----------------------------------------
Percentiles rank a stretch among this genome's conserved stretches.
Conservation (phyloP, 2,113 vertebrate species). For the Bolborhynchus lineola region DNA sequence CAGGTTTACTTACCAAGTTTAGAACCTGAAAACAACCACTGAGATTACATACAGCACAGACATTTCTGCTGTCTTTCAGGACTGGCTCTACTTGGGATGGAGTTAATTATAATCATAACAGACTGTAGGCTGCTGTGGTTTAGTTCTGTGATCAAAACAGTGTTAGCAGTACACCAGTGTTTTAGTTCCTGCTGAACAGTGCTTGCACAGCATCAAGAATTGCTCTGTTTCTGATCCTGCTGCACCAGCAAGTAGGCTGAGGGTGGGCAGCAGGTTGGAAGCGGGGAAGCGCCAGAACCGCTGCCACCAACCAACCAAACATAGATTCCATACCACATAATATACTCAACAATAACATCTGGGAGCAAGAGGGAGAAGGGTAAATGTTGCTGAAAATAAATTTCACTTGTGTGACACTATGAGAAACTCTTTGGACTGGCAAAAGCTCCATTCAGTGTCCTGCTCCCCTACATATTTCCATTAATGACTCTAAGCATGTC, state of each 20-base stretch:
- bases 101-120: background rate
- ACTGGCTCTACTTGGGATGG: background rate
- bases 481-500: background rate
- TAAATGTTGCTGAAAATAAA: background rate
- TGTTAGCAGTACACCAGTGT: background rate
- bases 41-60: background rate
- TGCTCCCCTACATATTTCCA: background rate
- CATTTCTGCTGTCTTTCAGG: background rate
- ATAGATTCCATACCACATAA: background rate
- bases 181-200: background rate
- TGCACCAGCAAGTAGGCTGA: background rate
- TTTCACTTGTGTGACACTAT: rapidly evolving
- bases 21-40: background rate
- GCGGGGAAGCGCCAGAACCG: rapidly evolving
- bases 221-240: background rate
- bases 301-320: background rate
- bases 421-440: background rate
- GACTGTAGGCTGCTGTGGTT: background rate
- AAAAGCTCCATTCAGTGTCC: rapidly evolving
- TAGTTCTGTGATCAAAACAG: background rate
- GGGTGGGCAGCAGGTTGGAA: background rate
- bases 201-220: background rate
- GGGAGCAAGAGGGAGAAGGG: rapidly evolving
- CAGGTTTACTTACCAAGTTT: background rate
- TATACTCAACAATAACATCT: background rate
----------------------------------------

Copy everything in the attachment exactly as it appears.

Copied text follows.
Percentiles rank a stretch among this genome's conserved stretches.
Conservation (phyloP, 2,113 vertebrate species). For the Bolborhynchus lineola region DNA sequence CAGGTTTACTTACCAAGTTTAGAACCTGAAAACAACCACTGAGATTACATACAGCACAGACATTTCTGCTGTCTTTCAGGACTGGCTCTACTTGGGATGGAGTTAATTATAATCATAACAGACTGTAGGCTGCTGTGGTTTAGTTCTGTGATCAAAACAGTGTTAGCAGTACACCAGTGTTTTAGTTCCTGCTGAACAGTGCTTGCACAGCATCAAGAATTGCTCTGTTTCTGATCCTGCTGCACCAGCAAGTAGGCTGAGGGTGGGCAGCAGGTTGGAAGCGGGGAAGCGCCAGAACCGCTGCCACCAACCAACCAAACATAGATTCCATACCACATAATATACTCAACAATAACATCTGGGAGCAAGAGGGAGAAGGGTAAATGTTGCTGAAAATAAATTTCACTTGTGTGACACTATGAGAAACTCTTTGGACTGGCAAAAGCTCCATTCAGTGTCCTGCTCCCCTACATATTTCCATTAATGACTCTAAGCATGTC, state of each 20-base stretch:
- bases 101-120: background rate
- ACTGGCTCTACTTGGGATGG: background rate
- bases 481-500: background rate
- TAAATGTTGCTGAAAATAAA: background rate
- TGTTAGCAGTACACCAGTGT: background rate
- bases 41-60: background rate
- TGCTCCCCTACATATTTCCA: background rate
- CATTTCTGCTGTCTTTCAGG: background rate
- ATAGATTCCATACCACATAA: background rate
- bases 181-200: background rate
- TGCACCAGCAAGTAGGCTGA: background rate
- TTTCACTTGTGTGACACTAT: rapidly evolving
- bases 21-40: background rate
- GCGGGGAAGCGCCAGAACCG: rapidly evolving
- bases 221-240: background rate
- bases 301-320: background rate
- bases 421-440: background rate
- GACTGTAGGCTGCTGTGGTT: background rate
- AAAAGCTCCATTCAGTGTCC: rapidly evolving
- TAGTTCTGTGATCAAAACAG: background rate
- GGGTGGGCAGCAGGTTGGAA: background rate
- bases 201-220: background rate
- GGGAGCAAGAGGGAGAAGGG: rapidly evolving
- CAGGTTTACTTACCAAGTTT: background rate
- TATACTCAACAATAACATCT: background rate